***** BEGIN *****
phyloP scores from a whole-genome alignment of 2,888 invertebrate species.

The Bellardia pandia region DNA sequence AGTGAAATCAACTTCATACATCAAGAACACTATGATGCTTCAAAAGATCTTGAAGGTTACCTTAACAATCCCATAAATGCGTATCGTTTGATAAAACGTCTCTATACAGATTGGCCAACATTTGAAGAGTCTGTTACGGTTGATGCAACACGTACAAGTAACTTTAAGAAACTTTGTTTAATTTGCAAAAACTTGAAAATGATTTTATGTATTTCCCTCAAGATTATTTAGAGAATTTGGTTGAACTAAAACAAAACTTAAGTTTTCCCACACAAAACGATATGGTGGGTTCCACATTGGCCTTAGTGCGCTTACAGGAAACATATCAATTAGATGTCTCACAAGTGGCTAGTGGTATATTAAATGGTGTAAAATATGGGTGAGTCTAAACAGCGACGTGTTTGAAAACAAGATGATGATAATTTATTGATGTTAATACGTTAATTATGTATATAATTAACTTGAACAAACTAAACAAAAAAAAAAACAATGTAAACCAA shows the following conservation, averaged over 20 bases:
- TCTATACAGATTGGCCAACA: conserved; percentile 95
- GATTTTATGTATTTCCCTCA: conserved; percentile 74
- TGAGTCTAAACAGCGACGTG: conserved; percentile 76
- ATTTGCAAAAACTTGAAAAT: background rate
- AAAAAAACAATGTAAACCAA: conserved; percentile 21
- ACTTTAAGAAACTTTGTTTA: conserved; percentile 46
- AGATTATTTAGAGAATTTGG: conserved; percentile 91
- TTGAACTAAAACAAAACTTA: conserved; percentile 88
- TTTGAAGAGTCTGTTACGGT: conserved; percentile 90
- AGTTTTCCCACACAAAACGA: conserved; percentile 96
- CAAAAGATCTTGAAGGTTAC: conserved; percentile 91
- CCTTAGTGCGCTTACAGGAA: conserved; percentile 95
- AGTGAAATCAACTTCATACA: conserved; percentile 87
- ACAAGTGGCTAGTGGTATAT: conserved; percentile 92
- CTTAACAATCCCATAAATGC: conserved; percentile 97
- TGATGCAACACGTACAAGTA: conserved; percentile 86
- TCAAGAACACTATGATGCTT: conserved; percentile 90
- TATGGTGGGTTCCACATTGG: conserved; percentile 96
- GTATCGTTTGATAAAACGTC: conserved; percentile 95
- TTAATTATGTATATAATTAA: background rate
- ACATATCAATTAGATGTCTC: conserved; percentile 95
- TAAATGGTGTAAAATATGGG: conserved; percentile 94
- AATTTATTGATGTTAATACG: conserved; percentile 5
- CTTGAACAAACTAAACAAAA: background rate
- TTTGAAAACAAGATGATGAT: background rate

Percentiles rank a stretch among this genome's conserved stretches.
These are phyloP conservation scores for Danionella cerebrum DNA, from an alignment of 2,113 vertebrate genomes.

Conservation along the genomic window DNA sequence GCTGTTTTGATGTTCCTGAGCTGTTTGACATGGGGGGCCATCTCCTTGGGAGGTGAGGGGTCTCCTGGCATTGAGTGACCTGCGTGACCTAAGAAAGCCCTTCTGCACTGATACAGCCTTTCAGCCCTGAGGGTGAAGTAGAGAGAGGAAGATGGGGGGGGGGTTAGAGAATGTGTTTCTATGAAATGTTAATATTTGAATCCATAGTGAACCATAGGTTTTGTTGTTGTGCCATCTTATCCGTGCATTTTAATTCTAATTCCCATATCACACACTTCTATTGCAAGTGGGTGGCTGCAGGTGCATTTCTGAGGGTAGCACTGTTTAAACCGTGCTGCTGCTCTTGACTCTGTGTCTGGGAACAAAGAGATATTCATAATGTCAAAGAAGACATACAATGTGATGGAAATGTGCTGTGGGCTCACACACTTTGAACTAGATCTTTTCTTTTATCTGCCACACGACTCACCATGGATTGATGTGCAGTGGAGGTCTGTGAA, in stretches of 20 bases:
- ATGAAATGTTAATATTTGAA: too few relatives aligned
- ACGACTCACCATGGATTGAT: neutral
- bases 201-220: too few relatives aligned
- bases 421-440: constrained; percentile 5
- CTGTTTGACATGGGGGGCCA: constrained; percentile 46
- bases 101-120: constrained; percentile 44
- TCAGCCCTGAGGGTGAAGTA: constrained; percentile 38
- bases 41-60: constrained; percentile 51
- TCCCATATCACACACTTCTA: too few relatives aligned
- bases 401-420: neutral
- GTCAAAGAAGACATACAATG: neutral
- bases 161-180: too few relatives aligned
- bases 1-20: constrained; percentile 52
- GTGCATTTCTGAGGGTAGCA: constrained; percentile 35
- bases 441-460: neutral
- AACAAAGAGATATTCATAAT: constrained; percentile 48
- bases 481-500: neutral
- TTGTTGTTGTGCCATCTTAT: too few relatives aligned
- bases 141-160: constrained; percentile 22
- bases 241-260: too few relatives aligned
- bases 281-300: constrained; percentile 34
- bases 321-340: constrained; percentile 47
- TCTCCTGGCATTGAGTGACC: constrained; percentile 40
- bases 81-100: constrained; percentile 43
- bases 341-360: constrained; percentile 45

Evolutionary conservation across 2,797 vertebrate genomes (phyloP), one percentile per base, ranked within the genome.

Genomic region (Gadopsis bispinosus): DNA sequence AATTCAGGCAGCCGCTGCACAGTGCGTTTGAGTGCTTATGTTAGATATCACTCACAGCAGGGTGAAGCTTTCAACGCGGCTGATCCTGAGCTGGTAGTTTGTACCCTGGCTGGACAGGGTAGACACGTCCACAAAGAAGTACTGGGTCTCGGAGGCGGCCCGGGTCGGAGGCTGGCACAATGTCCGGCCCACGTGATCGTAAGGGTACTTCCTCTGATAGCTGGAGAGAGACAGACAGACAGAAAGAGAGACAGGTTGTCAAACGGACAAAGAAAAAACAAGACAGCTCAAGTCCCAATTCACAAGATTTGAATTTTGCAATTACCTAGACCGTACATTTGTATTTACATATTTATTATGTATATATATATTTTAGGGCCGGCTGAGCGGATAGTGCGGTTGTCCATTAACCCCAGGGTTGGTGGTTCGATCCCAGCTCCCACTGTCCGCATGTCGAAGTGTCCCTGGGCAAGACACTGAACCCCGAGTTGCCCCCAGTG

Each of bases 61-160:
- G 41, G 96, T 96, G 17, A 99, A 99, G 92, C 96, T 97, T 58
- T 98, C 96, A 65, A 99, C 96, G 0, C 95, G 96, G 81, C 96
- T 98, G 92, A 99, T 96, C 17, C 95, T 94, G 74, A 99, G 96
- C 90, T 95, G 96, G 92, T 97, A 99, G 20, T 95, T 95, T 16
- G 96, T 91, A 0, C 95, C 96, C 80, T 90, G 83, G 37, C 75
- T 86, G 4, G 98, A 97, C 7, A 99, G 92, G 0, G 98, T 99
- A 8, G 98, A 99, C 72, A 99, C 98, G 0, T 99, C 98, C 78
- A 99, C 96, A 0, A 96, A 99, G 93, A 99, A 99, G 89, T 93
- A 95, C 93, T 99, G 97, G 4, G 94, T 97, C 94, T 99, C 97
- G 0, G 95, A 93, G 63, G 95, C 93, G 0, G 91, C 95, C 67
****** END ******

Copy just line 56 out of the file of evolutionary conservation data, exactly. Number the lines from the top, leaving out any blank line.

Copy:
Evolutionary conservation across 2,797 vertebrate genomes (phyloP), one percentile per base, ranked within the genome.